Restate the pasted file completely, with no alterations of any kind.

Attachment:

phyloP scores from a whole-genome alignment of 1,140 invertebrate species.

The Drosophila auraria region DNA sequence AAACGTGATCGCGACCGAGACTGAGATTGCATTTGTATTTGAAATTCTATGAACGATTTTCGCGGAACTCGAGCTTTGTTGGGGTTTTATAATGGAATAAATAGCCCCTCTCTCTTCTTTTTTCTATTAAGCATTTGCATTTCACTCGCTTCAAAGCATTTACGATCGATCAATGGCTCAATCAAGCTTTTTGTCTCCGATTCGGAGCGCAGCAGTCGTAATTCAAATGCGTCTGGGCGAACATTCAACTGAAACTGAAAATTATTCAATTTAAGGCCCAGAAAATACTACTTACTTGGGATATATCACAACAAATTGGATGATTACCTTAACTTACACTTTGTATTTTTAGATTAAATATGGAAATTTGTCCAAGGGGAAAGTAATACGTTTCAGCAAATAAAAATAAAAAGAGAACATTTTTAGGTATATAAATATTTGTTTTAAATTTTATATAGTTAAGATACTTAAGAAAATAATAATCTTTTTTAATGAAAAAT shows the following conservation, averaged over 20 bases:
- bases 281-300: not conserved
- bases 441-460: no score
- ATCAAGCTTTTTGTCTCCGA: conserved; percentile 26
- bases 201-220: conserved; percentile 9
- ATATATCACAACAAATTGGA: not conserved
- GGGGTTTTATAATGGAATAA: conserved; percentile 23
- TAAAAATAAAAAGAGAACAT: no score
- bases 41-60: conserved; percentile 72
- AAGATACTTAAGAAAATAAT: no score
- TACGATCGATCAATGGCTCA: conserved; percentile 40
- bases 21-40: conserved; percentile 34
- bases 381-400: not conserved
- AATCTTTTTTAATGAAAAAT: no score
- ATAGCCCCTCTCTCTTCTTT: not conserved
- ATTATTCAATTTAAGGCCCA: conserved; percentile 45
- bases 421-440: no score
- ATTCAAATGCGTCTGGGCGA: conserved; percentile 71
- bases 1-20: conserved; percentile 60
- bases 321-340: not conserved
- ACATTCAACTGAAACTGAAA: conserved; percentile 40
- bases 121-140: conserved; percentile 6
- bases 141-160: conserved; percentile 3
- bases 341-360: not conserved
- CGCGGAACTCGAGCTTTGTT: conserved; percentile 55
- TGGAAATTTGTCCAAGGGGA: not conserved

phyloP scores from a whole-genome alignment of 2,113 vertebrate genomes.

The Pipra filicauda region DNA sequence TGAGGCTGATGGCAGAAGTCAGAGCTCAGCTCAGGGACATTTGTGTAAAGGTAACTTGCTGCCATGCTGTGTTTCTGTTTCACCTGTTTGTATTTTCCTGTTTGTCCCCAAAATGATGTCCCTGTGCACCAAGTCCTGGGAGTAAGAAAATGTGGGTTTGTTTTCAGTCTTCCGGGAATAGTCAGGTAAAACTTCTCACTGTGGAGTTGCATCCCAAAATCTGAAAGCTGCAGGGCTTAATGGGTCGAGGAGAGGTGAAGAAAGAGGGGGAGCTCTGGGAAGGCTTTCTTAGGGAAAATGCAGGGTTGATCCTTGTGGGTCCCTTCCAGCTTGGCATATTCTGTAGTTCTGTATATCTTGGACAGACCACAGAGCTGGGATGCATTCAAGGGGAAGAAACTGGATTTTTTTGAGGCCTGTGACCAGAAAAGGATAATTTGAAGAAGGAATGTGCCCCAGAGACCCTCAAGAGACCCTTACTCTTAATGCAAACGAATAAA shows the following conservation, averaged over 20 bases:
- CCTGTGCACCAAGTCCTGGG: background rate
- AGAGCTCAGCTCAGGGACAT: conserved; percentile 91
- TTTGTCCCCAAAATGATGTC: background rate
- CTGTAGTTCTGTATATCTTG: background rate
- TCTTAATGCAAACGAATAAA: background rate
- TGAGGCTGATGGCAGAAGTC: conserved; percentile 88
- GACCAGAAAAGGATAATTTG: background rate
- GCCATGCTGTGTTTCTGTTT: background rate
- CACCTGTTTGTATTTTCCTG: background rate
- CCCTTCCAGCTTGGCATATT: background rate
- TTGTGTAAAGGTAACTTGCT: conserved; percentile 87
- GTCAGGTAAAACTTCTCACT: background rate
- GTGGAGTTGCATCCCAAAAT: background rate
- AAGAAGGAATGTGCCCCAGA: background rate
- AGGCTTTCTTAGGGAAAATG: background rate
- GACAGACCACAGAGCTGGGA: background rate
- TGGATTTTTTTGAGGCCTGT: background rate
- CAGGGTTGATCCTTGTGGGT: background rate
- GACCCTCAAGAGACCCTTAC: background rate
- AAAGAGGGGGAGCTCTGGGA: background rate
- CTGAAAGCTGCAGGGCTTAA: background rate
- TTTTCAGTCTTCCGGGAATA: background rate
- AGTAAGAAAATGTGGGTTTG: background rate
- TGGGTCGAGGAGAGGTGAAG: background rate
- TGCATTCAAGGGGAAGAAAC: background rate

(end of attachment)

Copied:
phyloP scores from a whole-genome alignment of 1,140 invertebrate species.

The Drosophila auraria region DNA sequence AAACGTGATCGCGACCGAGACTGAGATTGCATTTGTATTTGAAATTCTATGAACGATTTTCGCGGAACTCGAGCTTTGTTGGGGTTTTATAATGGAATAAATAGCCCCTCTCTCTTCTTTTTTCTATTAAGCATTTGCATTTCACTCGCTTCAAAGCATTTACGATCGATCAATGGCTCAATCAAGCTTTTTGTCTCCGATTCGGAGCGCAGCAGTCGTAATTCAAATGCGTCTGGGCGAACATTCAACTGAAACTGAAAATTATTCAATTTAAGGCCCAGAAAATACTACTTACTTGGGATATATCACAACAAATTGGATGATTACCTTAACTTACACTTTGTATTTTTAGATTAAATATGGAAATTTGTCCAAGGGGAAAGTAATACGTTTCAGCAAATAAAAATAAAAAGAGAACATTTTTAGGTATATAAATATTTGTTTTAAATTTTATATAGTTAAGATACTTAAGAAAATAATAATCTTTTTTAATGAAAAAT shows the following conservation, averaged over 20 bases:
- bases 281-300: not conserved
- bases 441-460: no score
- ATCAAGCTTTTTGTCTCCGA: conserved; percentile 26
- bases 201-220: conserved; percentile 9
- ATATATCACAACAAATTGGA: not conserved
- GGGGTTTTATAATGGAATAA: conserved; percentile 23
- TAAAAATAAAAAGAGAACAT: no score
- bases 41-60: conserved; percentile 72
- AAGATACTTAAGAAAATAAT: no score
- TACGATCGATCAATGGCTCA: conserved; percentile 40
- bases 21-40: conserved; percentile 34
- bases 381-400: not conserved
- AATCTTTTTTAATGAAAAAT: no score
- ATAGCCCCTCTCTCTTCTTT: not conserved
- ATTATTCAATTTAAGGCCCA: conserved; percentile 45
- bases 421-440: no score
- ATTCAAATGCGTCTGGGCGA: conserved; percentile 71
- bases 1-20: conserved; percentile 60
- bases 321-340: not conserved
- ACATTCAACTGAAACTGAAA: conserved; percentile 40
- bases 121-140: conserved; percentile 6
- bases 141-160: conserved; percentile 3
- bases 341-360: not conserved
- CGCGGAACTCGAGCTTTGTT: conserved; percentile 55
- TGGAAATTTGTCCAAGGGGA: not conserved

phyloP scores from a whole-genome alignment of 2,113 vertebrate genomes.

The Pipra filicauda region DNA sequence TGAGGCTGATGGCAGAAGTCAGAGCTCAGCTCAGGGACATTTGTGTAAAGGTAACTTGCTGCCATGCTGTGTTTCTGTTTCACCTGTTTGTATTTTCCTGTTTGTCCCCAAAATGATGTCCCTGTGCACCAAGTCCTGGGAGTAAGAAAATGTGGGTTTGTTTTCAGTCTTCCGGGAATAGTCAGGTAAAACTTCTCACTGTGGAGTTGCATCCCAAAATCTGAAAGCTGCAGGGCTTAATGGGTCGAGGAGAGGTGAAGAAAGAGGGGGAGCTCTGGGAAGGCTTTCTTAGGGAAAATGCAGGGTTGATCCTTGTGGGTCCCTTCCAGCTTGGCATATTCTGTAGTTCTGTATATCTTGGACAGACCACAGAGCTGGGATGCATTCAAGGGGAAGAAACTGGATTTTTTTGAGGCCTGTGACCAGAAAAGGATAATTTGAAGAAGGAATGTGCCCCAGAGACCCTCAAGAGACCCTTACTCTTAATGCAAACGAATAAA shows the following conservation, averaged over 20 bases:
- CCTGTGCACCAAGTCCTGGG: background rate
- AGAGCTCAGCTCAGGGACAT: conserved; percentile 91
- TTTGTCCCCAAAATGATGTC: background rate
- CTGTAGTTCTGTATATCTTG: background rate
- TCTTAATGCAAACGAATAAA: background rate
- TGAGGCTGATGGCAGAAGTC: conserved; percentile 88
- GACCAGAAAAGGATAATTTG: background rate
- GCCATGCTGTGTTTCTGTTT: background rate
- CACCTGTTTGTATTTTCCTG: background rate
- CCCTTCCAGCTTGGCATATT: background rate
- TTGTGTAAAGGTAACTTGCT: conserved; percentile 87
- GTCAGGTAAAACTTCTCACT: background rate
- GTGGAGTTGCATCCCAAAAT: background rate
- AAGAAGGAATGTGCCCCAGA: background rate
- AGGCTTTCTTAGGGAAAATG: background rate
- GACAGACCACAGAGCTGGGA: background rate
- TGGATTTTTTTGAGGCCTGT: background rate
- CAGGGTTGATCCTTGTGGGT: background rate
- GACCCTCAAGAGACCCTTAC: background rate
- AAAGAGGGGGAGCTCTGGGA: background rate
- CTGAAAGCTGCAGGGCTTAA: background rate
- TTTTCAGTCTTCCGGGAATA: background rate
- AGTAAGAAAATGTGGGTTTG: background rate
- TGGGTCGAGGAGAGGTGAAG: background rate
- TGCATTCAAGGGGAAGAAAC: background rate